There are also exercises for improving ‘supporting’ and ‘pinching’ grip. Pinching weight plates can be very useful for improving your pinch grip. All you need is two plates you need to hold together. Do this exercise till it becomes easy, then switch the plates for heavier ones or add more plates you can pitch with your hand.

If you want to improve your support strength, use barbells: hold it for a couple of seconds or minutes to improve your overall support strength and be able to undergo more intense training programs. Adding various hand grip exercises will ensure the development of all your hand muscles in a balanced way.

Another technique is hanging from a pull-up bar that aims to stretch the upper-body muscles, namely your arms, chest, and back. You can simply hang from a pull-up bar using a parallel, or front grip, or by using a wider grip (side-by-side) for a minimum of one minute. You should try to go for more time to push your limits with each set.

Wrist Wraps

You can also apply fat grips by attaching them to your barbell, dumbbells, or pull-up bar to increase the diameter and involve more of your forearms and fingers, helping to build grip strength [5]. There are numerous grip strength trainers on the market to develop hand, forearm, and finger strength, as well as improving dexterity: pinch pin exerciser, strength trainer with adjustable resistance, silicone hand expander, finger grip stretcher, etc.

Grip-building pads that are wrapped around the barbell, increase the diameter of the handle for you to grip for your specific exercise. This results in greater muscle activation in your hands, forearms, and upper arms.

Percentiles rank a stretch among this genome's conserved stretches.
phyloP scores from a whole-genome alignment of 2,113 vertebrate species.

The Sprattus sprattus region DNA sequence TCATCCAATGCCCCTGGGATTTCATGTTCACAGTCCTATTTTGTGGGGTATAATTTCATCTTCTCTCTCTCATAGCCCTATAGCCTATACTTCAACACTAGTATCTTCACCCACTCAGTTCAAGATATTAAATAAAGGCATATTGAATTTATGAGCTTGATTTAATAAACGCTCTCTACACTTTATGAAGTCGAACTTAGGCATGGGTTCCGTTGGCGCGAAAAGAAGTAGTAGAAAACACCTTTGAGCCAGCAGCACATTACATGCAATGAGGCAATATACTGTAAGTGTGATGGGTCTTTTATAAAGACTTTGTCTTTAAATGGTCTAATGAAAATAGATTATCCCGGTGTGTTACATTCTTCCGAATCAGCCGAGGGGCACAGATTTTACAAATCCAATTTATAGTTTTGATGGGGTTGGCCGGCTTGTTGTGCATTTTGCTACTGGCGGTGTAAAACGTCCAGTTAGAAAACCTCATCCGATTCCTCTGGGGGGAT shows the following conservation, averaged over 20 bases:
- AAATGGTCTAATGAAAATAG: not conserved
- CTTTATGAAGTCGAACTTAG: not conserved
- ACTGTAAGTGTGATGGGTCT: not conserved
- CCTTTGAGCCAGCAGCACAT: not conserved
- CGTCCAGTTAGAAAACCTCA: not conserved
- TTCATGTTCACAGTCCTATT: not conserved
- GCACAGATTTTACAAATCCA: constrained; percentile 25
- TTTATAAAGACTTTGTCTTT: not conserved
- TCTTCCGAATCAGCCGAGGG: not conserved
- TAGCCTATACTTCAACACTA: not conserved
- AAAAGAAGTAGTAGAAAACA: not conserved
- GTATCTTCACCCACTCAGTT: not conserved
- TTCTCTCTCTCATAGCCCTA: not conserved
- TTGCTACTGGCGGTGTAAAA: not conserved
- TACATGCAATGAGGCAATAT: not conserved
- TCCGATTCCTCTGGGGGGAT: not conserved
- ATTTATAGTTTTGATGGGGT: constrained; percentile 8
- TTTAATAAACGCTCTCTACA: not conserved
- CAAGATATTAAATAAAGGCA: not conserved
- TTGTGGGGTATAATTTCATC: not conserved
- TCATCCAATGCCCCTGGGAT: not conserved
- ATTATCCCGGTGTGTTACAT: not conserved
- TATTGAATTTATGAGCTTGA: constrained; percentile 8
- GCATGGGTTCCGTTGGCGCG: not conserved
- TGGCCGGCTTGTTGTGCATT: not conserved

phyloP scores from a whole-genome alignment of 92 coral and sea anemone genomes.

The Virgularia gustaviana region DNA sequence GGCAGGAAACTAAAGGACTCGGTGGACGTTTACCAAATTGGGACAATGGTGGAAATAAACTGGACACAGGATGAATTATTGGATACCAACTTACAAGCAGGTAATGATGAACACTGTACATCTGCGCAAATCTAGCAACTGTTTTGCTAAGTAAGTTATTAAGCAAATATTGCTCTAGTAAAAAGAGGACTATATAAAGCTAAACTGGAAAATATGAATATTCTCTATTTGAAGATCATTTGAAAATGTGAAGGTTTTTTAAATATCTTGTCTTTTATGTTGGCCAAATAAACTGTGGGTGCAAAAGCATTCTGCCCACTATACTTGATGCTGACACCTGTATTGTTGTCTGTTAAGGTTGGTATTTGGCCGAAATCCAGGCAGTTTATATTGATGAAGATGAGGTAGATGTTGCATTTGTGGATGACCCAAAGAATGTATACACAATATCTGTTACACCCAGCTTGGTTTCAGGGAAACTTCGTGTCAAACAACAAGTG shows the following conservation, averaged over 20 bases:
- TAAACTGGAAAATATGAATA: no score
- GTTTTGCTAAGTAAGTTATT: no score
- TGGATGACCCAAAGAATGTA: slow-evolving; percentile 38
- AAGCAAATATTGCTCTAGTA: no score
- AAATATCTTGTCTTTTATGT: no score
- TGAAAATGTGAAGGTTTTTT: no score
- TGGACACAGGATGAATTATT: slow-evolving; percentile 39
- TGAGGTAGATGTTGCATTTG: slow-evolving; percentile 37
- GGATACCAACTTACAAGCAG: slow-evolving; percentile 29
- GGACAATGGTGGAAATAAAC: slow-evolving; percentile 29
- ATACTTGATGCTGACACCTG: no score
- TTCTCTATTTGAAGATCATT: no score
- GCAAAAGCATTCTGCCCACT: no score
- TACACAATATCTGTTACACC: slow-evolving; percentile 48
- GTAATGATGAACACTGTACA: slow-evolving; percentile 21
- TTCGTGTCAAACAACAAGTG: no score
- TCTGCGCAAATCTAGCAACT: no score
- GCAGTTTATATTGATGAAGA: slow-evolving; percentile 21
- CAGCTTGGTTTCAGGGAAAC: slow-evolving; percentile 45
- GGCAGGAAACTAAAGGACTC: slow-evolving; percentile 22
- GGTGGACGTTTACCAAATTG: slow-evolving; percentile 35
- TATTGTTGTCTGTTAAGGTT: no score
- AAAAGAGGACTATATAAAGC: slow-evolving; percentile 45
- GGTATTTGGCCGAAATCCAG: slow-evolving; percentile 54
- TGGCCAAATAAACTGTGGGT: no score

Fitness power balls is another alternative to developing a stronger grip – this is a tool made specifically to help climbers improve their grip strength.

How to improve grip strength?

There are several ways on how to improve grip strength with the help of particular exercises, specific tools, and grip methods. Let’s observe these approaches for you to define the best option.

1. Progressive Overload

Like other muscle groups, the muscles responsible for grip strength work better with progressive overload. This means a gradual increase in the resistance and duration of your exercises to challenge your muscles and facilitate their growth.

It’s recommended to start with the right resistance/ tension. You’d better choose the level that enables you to perform each movement with proper form and without excessive pressure. It should be challenging enough, but manageable.

Next, you should increase exercise duration and repetitions. Once you can comfortably perform an exercise for a specific period and it no longer feels challenging, it’s time to progress and add more reps or sets.